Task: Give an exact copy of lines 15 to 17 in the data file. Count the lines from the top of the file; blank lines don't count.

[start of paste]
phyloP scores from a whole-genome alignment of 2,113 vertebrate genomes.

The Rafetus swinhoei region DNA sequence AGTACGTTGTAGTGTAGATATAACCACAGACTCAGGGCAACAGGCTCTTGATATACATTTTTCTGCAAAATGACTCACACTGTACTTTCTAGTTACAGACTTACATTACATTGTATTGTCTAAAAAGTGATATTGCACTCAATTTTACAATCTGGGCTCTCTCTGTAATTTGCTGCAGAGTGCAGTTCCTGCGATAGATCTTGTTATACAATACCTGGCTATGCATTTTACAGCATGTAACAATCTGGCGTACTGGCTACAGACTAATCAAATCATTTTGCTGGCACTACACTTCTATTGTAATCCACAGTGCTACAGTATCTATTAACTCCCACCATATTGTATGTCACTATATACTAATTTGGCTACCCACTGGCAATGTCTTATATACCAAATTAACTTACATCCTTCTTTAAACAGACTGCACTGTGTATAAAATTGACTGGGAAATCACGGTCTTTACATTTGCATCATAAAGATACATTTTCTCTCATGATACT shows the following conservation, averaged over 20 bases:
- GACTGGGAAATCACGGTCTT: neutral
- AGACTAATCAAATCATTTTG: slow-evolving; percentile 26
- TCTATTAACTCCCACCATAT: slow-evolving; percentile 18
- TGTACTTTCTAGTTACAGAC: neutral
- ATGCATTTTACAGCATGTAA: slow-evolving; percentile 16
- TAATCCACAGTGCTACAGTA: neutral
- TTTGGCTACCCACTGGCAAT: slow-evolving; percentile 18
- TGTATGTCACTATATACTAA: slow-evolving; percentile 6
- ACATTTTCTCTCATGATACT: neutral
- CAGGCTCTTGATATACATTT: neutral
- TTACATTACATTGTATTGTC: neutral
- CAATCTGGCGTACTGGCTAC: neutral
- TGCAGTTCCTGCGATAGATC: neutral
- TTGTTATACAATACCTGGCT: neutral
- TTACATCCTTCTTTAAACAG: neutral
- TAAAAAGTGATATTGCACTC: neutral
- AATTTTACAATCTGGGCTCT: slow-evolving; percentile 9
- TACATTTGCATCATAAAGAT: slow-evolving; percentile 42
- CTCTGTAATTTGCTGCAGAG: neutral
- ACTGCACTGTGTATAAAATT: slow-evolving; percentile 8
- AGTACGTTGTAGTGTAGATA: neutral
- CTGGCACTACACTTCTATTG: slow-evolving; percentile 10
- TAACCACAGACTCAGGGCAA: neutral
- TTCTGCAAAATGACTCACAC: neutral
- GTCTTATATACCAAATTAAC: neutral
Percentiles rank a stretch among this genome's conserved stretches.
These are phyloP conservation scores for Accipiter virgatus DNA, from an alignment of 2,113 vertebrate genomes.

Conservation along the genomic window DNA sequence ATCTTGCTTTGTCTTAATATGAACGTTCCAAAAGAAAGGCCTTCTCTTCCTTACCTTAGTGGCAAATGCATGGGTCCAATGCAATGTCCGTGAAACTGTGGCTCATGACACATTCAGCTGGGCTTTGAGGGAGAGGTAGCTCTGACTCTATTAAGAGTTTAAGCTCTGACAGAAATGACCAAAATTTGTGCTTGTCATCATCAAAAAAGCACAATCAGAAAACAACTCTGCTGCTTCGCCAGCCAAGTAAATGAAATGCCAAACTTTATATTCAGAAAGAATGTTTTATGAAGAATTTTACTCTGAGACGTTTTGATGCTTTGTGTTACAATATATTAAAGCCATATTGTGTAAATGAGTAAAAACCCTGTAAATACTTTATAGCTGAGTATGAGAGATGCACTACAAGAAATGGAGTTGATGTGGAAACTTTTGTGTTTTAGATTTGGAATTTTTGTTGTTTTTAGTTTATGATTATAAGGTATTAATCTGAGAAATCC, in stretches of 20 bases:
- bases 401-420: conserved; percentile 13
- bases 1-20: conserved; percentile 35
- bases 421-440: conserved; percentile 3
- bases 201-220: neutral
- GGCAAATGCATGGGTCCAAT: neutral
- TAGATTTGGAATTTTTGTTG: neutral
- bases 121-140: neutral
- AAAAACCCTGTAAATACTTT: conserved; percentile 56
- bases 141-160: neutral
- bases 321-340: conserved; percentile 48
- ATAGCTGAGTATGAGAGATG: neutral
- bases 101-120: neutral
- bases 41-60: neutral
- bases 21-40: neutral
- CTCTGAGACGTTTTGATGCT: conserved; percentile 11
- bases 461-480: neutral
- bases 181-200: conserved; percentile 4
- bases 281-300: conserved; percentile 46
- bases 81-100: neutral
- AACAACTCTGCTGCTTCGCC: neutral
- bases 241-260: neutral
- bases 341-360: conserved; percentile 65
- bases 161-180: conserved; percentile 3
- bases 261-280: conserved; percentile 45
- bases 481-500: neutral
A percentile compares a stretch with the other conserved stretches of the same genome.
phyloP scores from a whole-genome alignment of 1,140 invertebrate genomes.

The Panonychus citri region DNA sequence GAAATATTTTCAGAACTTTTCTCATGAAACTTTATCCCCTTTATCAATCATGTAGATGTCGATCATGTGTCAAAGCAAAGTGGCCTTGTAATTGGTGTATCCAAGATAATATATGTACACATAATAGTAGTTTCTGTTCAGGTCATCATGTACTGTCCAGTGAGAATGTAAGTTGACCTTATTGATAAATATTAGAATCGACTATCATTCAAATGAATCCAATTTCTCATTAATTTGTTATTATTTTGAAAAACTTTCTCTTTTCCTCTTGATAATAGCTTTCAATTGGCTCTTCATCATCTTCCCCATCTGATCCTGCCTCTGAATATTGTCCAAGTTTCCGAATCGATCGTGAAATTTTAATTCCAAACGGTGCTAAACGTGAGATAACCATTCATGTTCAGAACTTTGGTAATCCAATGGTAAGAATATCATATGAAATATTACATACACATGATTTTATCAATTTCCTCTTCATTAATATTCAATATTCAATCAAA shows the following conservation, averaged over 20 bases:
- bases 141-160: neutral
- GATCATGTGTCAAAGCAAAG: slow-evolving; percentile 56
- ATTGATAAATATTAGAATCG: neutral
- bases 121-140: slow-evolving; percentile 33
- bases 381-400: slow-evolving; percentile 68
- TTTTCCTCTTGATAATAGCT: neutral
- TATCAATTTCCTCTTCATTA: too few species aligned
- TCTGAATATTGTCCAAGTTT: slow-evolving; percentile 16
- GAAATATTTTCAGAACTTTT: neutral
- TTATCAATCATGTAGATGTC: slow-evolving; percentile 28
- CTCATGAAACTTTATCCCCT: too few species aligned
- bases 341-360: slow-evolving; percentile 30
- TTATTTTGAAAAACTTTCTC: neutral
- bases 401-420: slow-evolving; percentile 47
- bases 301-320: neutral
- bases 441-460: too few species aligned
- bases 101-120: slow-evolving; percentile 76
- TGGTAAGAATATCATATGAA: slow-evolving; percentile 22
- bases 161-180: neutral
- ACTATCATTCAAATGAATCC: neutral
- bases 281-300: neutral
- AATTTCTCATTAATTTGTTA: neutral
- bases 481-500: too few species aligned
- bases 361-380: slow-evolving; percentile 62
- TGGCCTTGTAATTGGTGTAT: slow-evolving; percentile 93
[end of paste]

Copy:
- TGCAGTTCCTGCGATAGATC: neutral
- TTGTTATACAATACCTGGCT: neutral
- TTACATCCTTCTTTAAACAG: neutral